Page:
From childhood, Marcel Marceau dreamed of becoming a painter. He began to paint at the age of seven, and was educated in an art school in Limoges, France. When referring to the time before he entered the professional stage, he has intimated that at the age of nineteen he felt his profession was painting and mime his hobby. His career as a mime may have taken over, but he did not forget his dream.
Marceau’s dual creative outlets compliment one another. He feels his miming carries over into his painting and visa versa. Painting is a medium which enables him to translate the invisible world which Bip deals with in the theatre into a visible world. In fact, his famous character Bip, created for the stage in 1947, has had a major influence on the subject matter of many of Marceau’s watercolors and lithographs. He has also worked in ink, pencil, and tempera paint.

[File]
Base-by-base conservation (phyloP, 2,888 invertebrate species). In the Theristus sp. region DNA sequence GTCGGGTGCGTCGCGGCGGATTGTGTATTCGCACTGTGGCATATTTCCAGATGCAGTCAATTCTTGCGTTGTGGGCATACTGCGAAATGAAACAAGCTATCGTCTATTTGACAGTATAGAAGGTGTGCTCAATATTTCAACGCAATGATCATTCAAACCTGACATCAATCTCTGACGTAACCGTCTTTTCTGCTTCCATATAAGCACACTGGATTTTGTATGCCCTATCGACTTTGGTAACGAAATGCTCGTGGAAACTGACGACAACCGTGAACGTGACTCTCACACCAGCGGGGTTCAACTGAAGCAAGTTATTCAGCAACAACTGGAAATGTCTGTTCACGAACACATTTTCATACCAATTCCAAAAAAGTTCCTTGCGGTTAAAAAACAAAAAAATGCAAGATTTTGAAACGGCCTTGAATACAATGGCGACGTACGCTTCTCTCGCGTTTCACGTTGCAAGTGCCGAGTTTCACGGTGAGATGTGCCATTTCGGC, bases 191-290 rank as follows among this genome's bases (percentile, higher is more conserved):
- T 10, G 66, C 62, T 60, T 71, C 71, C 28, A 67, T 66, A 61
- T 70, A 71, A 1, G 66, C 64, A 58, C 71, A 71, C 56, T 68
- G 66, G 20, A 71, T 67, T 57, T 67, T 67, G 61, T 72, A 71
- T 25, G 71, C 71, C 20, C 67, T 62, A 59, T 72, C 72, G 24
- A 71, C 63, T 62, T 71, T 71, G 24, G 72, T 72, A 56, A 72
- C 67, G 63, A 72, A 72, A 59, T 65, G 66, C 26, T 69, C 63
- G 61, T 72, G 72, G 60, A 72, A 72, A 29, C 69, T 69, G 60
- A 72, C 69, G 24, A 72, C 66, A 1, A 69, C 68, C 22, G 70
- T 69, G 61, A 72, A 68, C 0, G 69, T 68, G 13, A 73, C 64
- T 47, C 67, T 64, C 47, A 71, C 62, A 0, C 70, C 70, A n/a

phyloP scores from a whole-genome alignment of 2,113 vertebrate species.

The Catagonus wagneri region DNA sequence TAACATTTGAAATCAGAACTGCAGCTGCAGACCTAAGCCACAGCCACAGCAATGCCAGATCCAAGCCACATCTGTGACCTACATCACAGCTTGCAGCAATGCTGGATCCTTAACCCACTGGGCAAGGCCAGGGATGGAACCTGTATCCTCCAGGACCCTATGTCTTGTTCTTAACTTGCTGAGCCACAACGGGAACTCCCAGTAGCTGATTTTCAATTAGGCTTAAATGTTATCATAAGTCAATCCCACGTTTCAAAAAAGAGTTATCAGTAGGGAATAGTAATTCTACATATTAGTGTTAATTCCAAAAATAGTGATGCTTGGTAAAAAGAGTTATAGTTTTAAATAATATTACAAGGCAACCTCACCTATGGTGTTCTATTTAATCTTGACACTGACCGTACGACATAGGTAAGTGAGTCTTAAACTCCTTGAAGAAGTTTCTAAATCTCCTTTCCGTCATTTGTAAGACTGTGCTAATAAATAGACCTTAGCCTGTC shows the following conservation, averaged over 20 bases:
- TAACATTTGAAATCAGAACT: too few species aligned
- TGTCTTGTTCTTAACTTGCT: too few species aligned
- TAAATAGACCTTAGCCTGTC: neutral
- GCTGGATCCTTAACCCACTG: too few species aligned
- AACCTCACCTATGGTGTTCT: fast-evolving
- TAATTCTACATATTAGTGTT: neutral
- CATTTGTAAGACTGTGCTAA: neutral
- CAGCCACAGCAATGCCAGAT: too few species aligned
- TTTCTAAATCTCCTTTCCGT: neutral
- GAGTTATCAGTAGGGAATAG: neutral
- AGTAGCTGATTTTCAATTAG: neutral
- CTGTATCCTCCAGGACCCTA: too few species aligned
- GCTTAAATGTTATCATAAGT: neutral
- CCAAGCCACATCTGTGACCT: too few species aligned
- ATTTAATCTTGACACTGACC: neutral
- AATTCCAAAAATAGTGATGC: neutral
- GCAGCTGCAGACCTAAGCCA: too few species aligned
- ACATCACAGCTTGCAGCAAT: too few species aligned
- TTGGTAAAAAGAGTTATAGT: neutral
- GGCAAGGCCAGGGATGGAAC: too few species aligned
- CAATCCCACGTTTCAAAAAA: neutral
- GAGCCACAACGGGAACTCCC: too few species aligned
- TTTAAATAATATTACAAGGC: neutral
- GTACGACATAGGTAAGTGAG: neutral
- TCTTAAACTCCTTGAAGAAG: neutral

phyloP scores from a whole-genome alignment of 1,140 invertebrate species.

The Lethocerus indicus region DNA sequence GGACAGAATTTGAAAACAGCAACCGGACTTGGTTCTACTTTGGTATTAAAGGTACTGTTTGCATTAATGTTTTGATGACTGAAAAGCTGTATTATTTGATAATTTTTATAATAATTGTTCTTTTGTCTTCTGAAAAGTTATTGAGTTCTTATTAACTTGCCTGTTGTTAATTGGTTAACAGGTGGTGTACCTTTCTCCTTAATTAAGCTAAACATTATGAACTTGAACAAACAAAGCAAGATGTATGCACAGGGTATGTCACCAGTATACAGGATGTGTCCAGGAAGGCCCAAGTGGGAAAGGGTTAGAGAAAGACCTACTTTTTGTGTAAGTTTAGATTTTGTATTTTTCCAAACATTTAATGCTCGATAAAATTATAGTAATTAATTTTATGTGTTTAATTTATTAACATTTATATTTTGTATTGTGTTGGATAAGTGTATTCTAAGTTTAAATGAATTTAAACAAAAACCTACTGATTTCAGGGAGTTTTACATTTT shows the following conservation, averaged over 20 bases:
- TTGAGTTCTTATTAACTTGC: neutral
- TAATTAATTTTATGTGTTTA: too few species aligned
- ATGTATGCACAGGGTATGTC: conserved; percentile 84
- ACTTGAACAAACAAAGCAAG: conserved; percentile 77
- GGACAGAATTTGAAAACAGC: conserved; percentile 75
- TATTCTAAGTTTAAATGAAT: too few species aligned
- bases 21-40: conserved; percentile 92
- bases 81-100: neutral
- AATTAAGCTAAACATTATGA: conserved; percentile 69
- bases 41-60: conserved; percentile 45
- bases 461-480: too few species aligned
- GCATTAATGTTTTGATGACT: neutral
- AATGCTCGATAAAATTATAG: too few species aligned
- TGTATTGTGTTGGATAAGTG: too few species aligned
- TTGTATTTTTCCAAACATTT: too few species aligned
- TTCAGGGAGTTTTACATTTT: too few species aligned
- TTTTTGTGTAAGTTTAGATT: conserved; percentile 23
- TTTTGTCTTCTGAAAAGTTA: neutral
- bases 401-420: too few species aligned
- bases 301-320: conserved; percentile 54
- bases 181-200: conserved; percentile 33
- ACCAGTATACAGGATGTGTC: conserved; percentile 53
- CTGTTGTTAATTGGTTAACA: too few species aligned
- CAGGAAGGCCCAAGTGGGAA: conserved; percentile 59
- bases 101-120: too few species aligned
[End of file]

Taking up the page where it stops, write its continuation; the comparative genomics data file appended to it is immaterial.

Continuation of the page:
In his artistic endeavor, The Third Eye, Marceau combines his writings and lithographs. In this suite of ten lithographs, he portrays the experiences he has had with the public through Bip.
Marceau’s works are expressionistic with a mystical quality. He is influenced greatly by the poet William Blake who also had a mystical style. Marceau prides himself on his use of color, and his palette is comprised mostly of vivid tones of blue, rose, and mauve.